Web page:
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Great Victorian inventors and what we can learn today from the likes of M&S and Clarks

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First Great Western is set to travel back in time and re-name itself Great Western Railway – the venture synonymous with Victorian engineer icon Isambard Kingdom Brunel.

It hopes arching back to the name, green livery, old logo and new uniforms will re-inject the success of the past into the future.

A good time then to look back at five great British companies with Victorian roots, with values helping each to flourish in the modern era.

(1) Clarks

Formed in 1825 in the village of Street in Somerset by brothers James and Cyrus Clark, the two owned a tannery and, having spotted off-cuts and cast-offs one day, had a spark of genius. “Slippers”, James shouted, and soon the brothers were making over 1000 pairs a month.

The now global business, with sales of over £1.4bn, has stayed true to the innovative Victorian spirit registering over 100 patents over the years.

From the desert boot to the foot-gauge to accurately measure children’s feet and underfoot cushioning, the new styles and inventions keep coming.

Victorian to modern-day values: Innovation and staying close to local roots, employing local workers at Street factory.

(2) Tunnocks

Scottish biscuit maker Tunnocks, famous for its teacakes and wafers, was set up in 1890 by Thomas Tunnock after he paid £80 for a shop in Uddingston. 

Innovative marketing was always key for the firm even in the early days when entrepreneur Tunnock put an advert in the local newspaper which read: “Any local view painted on a shortbread plate – samples can be seen in shop.” It now has a very successful online store selling caramel wafer cufflinks and mugs. 

The family business has also stayed close to its original community – with its factory standing only 100 yards away from Thomas Tunnock’s original shop.

Victorian to modern-day values: Marketing, advertising and again working near to and employing from within the local community.

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(3) Marks & Spencer

“Don’t ask the price – it’s a penny,” was the slogan used by Belarus born immigrant Michael Marks when he opened his bazaar in Leeds in 1884 and discovered that those cheaper priced products were his best-selling goods.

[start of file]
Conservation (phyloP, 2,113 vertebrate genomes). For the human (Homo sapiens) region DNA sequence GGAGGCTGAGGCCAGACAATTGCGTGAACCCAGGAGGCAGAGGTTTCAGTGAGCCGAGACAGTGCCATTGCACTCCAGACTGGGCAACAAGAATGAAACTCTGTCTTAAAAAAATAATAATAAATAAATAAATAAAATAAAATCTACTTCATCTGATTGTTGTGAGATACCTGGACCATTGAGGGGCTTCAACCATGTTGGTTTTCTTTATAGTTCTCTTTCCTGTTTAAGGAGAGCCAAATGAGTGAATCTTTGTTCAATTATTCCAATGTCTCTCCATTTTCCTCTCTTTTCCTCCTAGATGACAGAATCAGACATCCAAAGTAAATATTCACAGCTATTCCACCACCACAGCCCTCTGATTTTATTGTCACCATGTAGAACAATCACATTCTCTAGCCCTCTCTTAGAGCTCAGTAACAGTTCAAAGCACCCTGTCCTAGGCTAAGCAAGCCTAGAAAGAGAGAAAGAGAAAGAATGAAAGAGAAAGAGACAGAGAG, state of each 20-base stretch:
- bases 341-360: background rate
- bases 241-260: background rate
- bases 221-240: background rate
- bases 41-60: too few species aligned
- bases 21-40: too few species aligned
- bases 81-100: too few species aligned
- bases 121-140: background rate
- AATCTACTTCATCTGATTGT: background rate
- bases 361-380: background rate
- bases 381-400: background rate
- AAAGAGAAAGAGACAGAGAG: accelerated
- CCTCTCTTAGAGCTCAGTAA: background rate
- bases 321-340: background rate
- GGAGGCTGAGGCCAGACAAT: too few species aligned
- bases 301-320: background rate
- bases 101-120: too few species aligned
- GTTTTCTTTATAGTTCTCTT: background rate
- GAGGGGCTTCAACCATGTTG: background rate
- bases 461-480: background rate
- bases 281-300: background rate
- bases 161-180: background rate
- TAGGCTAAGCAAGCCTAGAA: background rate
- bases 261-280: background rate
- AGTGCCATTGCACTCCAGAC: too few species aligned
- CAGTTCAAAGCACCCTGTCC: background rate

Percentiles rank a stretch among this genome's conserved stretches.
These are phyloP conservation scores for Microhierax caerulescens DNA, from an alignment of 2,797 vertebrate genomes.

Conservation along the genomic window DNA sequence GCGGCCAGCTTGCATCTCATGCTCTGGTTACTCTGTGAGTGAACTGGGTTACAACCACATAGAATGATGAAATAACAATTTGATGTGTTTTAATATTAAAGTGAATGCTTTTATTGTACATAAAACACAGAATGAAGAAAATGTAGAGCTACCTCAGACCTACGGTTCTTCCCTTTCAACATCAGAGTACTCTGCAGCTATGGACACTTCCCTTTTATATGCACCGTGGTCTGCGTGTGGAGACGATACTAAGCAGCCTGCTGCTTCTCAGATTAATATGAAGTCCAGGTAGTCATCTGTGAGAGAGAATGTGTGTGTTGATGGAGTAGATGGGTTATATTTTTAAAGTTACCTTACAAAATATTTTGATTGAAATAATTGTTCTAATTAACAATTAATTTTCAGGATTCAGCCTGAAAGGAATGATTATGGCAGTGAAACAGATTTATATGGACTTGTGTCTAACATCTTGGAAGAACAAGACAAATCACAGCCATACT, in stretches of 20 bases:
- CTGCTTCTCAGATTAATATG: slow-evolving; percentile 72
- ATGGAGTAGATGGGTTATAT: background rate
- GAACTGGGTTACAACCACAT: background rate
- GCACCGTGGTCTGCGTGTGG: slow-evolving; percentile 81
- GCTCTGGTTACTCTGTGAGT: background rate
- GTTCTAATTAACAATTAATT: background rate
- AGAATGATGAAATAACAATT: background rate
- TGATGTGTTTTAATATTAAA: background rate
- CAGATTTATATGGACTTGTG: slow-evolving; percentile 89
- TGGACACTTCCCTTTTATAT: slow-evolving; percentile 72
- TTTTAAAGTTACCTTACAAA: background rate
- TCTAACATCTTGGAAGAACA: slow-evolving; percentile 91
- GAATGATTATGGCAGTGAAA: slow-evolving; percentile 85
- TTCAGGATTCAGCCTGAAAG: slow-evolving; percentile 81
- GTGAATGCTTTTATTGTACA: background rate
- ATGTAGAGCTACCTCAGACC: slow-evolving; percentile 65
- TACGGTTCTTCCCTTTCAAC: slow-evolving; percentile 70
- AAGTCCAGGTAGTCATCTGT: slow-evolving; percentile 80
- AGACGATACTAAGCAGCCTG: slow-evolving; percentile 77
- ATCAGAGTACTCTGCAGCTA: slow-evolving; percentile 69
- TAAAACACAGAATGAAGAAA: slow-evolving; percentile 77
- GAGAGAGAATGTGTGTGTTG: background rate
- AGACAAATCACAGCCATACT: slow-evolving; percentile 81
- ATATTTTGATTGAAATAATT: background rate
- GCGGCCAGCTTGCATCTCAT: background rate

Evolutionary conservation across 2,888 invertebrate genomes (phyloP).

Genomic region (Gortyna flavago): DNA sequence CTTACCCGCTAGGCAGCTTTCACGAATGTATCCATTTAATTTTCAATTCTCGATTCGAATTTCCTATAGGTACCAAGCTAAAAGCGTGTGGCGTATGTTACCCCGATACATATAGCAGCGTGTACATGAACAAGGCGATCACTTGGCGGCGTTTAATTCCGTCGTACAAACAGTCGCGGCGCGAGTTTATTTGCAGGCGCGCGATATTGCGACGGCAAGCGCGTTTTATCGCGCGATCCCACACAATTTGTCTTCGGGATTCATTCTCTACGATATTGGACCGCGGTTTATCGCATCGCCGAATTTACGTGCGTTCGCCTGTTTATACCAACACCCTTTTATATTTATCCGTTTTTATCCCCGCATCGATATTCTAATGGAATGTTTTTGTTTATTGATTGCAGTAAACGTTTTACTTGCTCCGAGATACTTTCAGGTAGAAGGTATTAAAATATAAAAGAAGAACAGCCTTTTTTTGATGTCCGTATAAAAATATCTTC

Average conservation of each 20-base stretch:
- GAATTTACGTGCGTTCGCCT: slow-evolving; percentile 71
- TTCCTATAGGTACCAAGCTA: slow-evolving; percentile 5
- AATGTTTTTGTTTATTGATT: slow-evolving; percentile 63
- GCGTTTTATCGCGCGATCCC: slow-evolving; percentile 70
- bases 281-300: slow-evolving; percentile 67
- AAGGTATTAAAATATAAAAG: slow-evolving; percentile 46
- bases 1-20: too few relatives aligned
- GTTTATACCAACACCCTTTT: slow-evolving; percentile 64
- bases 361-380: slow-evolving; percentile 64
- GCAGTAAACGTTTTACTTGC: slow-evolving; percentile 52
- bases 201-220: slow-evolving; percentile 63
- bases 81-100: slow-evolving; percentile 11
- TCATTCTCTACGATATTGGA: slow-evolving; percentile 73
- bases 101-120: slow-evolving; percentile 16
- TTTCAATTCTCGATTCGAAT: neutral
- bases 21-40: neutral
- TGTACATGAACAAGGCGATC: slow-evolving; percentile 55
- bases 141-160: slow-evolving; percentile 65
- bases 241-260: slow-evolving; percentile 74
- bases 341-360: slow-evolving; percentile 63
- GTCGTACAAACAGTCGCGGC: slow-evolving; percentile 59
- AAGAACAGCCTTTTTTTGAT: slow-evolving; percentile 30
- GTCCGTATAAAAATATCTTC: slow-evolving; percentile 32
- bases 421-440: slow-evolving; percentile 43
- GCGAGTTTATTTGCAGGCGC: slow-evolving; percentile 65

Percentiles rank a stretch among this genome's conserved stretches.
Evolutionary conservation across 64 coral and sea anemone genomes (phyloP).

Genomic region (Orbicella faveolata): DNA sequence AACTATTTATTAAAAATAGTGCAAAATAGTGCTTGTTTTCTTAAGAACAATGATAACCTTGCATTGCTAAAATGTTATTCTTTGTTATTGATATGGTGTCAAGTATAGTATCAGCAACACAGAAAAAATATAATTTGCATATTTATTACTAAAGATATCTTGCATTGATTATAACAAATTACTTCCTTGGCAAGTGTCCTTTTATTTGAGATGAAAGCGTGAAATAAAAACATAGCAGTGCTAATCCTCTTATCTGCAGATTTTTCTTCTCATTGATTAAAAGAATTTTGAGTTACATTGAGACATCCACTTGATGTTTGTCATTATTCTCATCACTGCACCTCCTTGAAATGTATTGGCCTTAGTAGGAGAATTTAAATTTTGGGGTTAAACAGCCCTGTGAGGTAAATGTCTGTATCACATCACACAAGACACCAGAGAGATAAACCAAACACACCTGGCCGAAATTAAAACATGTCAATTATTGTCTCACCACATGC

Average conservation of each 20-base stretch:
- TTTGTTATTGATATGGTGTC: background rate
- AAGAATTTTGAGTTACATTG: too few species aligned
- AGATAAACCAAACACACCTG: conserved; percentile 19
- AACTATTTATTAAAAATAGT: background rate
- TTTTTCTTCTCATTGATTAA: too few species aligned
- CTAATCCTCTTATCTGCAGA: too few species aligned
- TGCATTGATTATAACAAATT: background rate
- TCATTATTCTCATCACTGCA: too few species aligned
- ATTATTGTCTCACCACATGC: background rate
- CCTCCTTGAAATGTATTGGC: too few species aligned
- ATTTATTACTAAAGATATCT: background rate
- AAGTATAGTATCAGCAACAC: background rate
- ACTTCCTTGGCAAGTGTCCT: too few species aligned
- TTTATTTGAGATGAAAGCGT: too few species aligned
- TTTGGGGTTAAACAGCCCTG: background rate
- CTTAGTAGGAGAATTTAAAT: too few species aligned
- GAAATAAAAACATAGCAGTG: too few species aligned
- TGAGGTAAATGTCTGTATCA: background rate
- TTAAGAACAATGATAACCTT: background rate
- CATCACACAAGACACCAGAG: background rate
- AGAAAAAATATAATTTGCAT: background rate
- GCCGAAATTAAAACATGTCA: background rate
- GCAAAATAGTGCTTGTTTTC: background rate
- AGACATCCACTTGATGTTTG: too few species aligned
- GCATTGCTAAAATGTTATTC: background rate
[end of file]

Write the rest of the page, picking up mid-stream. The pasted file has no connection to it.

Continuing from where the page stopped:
He went into partnership with Tom Spencer in 1894. They kept the penny slogan but also added “admission free” enabling customers the freedom to browse without any pressure to buy.

M&S say the values of innovation, inspiration, integrity and in-touch are as resonant today as they were then.

Victorian to modern-day values: Shows how the entrepreneurial spirit of the immigrant community has helped the UK. Also a recognition of what the customer wants. What has changed is the movement of focus away from almost discount value to quality.

(4) Hartley’s

The jam and jelly brand was created in 1871 when William Pickles Hartley, a Lancashire green grocer, had a consignment of jam go missing. Instead of letting his customers down he decided to make his own jam to sell in earthenware pots.

Victorian to modern-day values: Has moved from owner to owner including FTSE giant Premier Foods. Now owned by Hain Daniels Group. But still being innovative and still focused on the core job of making jam.

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(5) Brains Brewery

Still owned by the family of the founder Samuel Arthur Brain and his uncle Joseph Benjamin Brain, who took over a fledgling brewery in a small stone building behind a Cardiff pub in 1882. Now owns 270 pubs, bars and hotels across Wales and the West of England and heavily associated with the Wales rugby union team. It prides itself on maintaining its independent, family status.

Victorian to modern-day values: Has maintained its independence, diversified steadily into other areas such as hotels and kept close to its community through sponsorship of Welsh sport.

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